Justice and Natural Resources: An Egalitarian Theory

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Oxford University Press, May 5, 2017 - Political Science - 304 pages
Struggles over precious resources such as oil, water, and land are increasingly evident in the contemporary world. States, indigenous groups, and corporations vie to control access to those resources, and the benefits they provide. These conflicts are rapidly spilling over into new arenas, such as the deep oceans and the Polar regions. How should these precious resources be governed, and how should the benefits and burdens they generate be shared? Justice and Natural Resources provides a systematic theory of natural resource justice. It argues that we should use the benefits and burdens flowing from these resources to promote greater equality across the world, and share governance over many important resources. At the same time, the book takes seriously the ways in which particular resources can matter in peoples lives. It provides invaluable guidance on a series of pressing issues, including the scope of state resource rights, the claims of indigenous communities, rights over ocean resources, the burdens of conservation, and the challenges of climate change and transnational resource governance. It will be required reading for anyone interested in natural resource governance, climate politics, and global justice.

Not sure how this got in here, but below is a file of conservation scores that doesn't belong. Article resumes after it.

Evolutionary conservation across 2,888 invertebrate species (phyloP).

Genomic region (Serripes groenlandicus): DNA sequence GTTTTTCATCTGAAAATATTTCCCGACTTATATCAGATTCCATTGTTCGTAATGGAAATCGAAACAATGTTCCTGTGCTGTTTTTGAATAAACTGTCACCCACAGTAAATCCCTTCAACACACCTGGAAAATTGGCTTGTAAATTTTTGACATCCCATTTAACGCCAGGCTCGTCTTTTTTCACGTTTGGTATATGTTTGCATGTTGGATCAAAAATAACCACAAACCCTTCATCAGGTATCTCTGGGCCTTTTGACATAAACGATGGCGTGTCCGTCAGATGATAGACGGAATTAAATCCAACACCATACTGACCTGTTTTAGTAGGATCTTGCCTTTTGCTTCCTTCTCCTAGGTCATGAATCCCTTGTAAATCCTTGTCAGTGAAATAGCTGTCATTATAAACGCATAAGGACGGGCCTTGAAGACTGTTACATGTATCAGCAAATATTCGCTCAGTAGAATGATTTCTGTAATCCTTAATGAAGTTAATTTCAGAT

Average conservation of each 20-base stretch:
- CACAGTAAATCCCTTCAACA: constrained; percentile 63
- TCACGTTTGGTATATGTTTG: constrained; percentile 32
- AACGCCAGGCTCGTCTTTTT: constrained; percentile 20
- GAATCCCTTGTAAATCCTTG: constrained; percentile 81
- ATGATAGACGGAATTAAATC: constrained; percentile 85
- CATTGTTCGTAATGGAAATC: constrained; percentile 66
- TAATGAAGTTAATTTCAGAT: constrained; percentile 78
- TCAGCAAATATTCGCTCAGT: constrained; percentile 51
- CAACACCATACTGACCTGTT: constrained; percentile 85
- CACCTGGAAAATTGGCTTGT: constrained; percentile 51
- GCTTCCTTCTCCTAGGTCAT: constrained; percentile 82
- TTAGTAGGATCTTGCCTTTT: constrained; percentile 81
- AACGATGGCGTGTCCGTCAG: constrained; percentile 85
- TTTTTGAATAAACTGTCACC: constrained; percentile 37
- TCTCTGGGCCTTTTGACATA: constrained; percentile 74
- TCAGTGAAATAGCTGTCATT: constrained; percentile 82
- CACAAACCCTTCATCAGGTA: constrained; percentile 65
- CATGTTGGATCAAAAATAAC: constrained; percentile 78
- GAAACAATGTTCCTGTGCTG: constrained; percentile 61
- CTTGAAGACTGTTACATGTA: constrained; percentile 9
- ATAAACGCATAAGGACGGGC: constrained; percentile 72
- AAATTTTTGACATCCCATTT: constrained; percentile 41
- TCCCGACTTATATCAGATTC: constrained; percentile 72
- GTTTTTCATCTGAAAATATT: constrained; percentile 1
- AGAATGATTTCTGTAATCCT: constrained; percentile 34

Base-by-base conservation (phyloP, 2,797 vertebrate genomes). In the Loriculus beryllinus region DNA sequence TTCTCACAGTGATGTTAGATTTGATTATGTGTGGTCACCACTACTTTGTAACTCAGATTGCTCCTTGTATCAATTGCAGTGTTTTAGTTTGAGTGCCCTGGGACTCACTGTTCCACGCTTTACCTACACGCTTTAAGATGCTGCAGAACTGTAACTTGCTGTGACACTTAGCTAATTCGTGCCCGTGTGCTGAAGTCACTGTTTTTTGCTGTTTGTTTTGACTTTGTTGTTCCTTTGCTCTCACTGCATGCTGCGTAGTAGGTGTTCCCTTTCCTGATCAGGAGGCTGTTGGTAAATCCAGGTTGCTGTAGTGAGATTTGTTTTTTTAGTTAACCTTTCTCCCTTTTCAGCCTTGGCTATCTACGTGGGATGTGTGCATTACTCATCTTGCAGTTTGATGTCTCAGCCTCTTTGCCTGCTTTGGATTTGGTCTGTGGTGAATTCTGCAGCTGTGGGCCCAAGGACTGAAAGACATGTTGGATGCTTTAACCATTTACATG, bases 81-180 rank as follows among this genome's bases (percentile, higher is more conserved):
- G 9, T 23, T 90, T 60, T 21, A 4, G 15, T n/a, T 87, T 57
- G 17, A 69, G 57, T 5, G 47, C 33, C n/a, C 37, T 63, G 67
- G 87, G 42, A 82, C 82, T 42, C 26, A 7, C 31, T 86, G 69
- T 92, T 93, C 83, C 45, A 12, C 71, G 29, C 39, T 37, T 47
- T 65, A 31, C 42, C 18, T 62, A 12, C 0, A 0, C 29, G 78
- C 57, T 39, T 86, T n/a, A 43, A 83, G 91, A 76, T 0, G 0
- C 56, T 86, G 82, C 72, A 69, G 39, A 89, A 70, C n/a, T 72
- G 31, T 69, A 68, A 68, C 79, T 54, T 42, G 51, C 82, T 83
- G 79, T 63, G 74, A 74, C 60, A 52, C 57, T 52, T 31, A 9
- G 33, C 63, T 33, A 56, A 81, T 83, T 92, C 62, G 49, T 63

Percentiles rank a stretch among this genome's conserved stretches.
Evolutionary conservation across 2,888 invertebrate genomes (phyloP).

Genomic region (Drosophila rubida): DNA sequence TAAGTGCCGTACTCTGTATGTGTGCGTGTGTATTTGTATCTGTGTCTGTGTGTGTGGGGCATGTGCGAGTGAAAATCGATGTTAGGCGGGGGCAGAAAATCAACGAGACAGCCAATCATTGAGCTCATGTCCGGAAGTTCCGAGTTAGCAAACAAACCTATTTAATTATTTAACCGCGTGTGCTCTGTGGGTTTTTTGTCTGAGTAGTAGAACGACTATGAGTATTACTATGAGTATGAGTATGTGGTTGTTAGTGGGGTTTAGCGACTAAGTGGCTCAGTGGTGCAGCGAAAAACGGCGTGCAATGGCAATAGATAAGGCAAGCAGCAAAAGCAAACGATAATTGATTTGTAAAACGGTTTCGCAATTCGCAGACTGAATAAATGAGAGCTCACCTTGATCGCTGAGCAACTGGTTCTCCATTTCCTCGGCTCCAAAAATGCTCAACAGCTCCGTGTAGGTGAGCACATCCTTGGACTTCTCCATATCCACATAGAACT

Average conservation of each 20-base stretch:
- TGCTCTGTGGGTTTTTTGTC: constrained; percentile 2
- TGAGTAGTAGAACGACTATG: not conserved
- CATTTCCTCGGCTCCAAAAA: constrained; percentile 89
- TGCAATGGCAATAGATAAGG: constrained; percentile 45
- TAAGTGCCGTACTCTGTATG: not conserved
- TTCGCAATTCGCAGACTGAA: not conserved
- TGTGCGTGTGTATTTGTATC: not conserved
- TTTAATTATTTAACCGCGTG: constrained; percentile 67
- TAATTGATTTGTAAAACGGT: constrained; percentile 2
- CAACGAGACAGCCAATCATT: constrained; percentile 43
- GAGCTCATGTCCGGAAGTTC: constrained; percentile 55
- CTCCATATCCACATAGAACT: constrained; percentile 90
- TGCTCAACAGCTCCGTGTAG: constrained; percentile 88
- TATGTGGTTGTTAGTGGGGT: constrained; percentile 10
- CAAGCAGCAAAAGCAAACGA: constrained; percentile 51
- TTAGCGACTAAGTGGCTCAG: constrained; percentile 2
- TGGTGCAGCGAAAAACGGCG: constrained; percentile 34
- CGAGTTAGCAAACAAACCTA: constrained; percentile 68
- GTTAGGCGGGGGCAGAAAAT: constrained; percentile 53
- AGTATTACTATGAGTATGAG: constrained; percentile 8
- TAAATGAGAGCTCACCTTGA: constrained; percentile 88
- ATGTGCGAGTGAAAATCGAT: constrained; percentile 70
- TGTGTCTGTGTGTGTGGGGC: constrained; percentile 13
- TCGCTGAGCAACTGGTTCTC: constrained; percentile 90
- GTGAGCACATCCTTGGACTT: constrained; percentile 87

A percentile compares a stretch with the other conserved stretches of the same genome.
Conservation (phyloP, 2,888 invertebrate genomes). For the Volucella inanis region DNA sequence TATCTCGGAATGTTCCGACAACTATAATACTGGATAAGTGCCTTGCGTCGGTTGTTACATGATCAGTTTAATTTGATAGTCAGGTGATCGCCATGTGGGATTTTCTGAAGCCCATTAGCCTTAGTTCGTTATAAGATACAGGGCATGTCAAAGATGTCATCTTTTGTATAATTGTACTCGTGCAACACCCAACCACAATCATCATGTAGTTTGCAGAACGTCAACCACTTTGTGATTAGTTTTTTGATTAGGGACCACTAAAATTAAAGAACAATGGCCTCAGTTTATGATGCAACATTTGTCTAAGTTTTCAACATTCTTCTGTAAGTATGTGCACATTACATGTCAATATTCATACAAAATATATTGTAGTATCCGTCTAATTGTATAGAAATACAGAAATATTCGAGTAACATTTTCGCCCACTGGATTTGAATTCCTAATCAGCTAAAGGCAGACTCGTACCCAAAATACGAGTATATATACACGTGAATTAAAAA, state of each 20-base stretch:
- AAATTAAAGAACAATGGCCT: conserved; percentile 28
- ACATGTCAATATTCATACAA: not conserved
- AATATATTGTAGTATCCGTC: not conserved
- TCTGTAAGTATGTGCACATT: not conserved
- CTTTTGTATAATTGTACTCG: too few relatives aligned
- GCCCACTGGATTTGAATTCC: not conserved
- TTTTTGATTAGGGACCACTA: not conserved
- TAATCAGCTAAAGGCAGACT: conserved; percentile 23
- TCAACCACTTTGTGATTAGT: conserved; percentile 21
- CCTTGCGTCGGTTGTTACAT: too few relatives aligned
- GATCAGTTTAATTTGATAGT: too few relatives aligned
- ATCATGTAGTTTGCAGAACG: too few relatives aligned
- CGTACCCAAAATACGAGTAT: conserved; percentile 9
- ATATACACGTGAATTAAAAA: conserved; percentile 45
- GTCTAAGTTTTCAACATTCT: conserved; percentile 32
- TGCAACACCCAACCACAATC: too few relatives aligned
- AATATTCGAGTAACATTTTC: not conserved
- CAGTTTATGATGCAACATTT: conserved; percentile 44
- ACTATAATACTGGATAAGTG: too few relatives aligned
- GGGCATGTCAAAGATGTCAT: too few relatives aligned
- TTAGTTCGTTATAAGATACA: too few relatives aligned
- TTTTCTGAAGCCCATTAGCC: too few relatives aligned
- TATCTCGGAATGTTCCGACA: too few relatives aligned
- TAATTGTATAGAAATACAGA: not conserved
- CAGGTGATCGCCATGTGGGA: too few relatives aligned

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Accommodating Attachment
Against Permanent Sovereignty
Perfecting Sovereignty?
Resource Taxes
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The Burdens of Conservation

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About the author (2017)

Chris Armstrong is Professor of Political Theory at the University of Southampton. He works in normative political theory, and in recent years principally on global justice and climate justice. He is the author of Global Distributive Justice (Cambridge University Press, 2012), and many papers in journals such as the Journal of Political Philosophy, Political Theory, Politics, Philosophy and Economics and Ethics and International Affairs.

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